Sergent also said Oxford’s commitment to preparing for growth is evident in the recent decision by the City Commissioners to annex approximately 88 acres of land with an additional 44 acres to be discussed at their next monthly meeting in December.

“I think Oxford is really poised to handle the growth and development coming our way.”

To hear the interview in its entirety, please click here.

Leslie to Speak at Chamber’s Annual Banquet, Citizen of the Year Nominees Needed

— Information courtesy Granville County Chamber of Commerce | Ginnie Currin, Executive Director ~ 919-693-6125 ~ [email protected]

The Chamber’s Board of Directors is pleased to announce that the 2019 speaker and entertainer for the annual banquet is Bill Leslie, an award-winning journalist and internationally acclaimed musician and composer. He retired from the anchor desk in 2018 after 34 years at WRAL-TV.

Leslie’s award-winning documentaries, his talents as “one of the greats in modern Celtic music,” and a popular storyteller and author are expected to draw a very large attendance for the Chamber’s 77th Annual Banquet in January.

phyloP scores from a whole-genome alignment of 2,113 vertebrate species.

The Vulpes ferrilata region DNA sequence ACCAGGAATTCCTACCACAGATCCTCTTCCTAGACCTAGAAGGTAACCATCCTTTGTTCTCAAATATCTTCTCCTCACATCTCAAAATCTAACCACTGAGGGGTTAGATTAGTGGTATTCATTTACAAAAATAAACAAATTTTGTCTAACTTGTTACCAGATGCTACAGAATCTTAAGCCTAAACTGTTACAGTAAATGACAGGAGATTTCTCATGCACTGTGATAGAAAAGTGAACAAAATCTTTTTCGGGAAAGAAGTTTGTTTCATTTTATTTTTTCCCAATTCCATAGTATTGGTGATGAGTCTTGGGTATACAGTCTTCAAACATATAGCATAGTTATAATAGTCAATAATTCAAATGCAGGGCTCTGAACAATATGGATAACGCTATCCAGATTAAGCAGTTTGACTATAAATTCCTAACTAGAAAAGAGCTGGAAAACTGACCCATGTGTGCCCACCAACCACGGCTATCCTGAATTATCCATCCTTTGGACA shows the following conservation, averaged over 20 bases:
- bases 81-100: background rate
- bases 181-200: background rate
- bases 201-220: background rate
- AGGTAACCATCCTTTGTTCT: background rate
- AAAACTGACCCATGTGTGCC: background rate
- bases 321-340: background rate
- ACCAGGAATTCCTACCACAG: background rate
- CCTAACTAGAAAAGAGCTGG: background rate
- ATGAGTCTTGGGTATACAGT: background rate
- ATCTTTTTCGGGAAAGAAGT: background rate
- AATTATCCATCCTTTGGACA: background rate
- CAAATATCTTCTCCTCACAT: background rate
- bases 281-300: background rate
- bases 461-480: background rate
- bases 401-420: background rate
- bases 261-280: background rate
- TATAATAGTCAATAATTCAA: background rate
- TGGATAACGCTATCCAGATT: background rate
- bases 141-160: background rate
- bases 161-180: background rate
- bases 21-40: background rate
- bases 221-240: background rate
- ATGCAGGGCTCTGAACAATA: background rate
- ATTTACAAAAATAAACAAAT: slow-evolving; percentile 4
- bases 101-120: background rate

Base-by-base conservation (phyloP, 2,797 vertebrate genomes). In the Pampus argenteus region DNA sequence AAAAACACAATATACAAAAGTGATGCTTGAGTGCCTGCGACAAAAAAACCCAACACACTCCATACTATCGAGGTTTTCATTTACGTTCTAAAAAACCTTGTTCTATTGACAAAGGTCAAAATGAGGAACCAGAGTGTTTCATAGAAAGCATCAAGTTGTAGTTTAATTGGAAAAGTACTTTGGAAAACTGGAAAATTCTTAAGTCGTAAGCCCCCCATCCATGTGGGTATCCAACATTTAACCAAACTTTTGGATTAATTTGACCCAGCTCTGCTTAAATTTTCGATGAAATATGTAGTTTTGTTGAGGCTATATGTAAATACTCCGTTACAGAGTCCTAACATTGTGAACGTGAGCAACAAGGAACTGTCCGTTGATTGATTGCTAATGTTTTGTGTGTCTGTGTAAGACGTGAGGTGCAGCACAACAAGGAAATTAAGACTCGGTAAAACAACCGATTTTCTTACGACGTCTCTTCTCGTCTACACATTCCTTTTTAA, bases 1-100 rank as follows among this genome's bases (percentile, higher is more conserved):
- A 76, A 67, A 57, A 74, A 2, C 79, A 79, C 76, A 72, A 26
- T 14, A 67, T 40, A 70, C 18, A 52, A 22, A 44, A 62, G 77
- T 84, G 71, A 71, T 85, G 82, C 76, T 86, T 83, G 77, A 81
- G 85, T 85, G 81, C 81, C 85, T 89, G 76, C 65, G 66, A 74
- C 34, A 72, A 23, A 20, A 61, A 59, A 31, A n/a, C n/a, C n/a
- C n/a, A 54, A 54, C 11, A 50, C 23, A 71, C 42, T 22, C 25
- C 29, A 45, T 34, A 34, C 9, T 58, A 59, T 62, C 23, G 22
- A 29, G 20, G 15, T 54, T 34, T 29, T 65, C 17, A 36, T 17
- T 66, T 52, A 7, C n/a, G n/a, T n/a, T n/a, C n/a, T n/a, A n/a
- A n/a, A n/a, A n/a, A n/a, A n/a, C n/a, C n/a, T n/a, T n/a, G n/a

The Granville County Chamber of Commerce’s Recognition Committee announces that the committee is accepting nominations for the 2019 John Penn Citizen of the Year Award.  This prestigious award, named for Granville County’s signer of the Declaration of Independence, is presented at the Chamber’s Annual Membership Banquet. The 2019 event will be held Monday, January 28, 2019, in the Civic Center at Vance-Granville Community College.

Nomination forms may be obtained at a Chamber office or may be downloaded from the Chamber’s website, www.granville-chamber.com.

This award was designed to recognize a person(s) for outstanding service to the community. Past recipients include Dr. Joseph Colson, Mrs. Robinette Husketh, Hubert Gooch, Rev. G. C. Hawley, Mrs. Gladys Satterwhite, Hugh Currin, Sr., Rev. Harrison Simons, Tom Speed, John Mackie, Dr. Roy Noblin, Dr. David Noel, John K. Nelms, J. J. Medford, Mrs. Mildred A. Jenkins, Tom Johnson, Mrs. Virginia Tuck, L. Clement Yancey, Mrs. Nancy W. Darden, Leonard M. Dunn, Mrs. Carlene Fletcher, Hubert L. Cox, Leonard Peace, Sr., Marshall Tanner, Harold Sherman, Boyce Harvey Paul Kiesow, Ms. Johnsie Cunningham, Stan Fox, Doan and Bette Laursen, Dr. John B. Hardy, Jr., L. C. Adcock, Jim Crawford, Xavier Wortham, Dr. Richard and Julia Ann Taylor, Gary Bowman, James “Lump” and Mary Ann Lumpkins and Laura Gable.

Nominations are due Wednesday, January 2, 2019.

Formal invitations will be mailed to Chamber members.  Persons interested in attending may contact one of the Chamber’s offices – [email protected], 919.693.6125; [email protected], 919.528.4994.

Heavy Rain Expected Early This Week, No Threat of Winter Weather

-Information courtesy Brian K. Short, Director of Emergency Operations, Henderson-Vance County Emergency Operations and the National Weather Service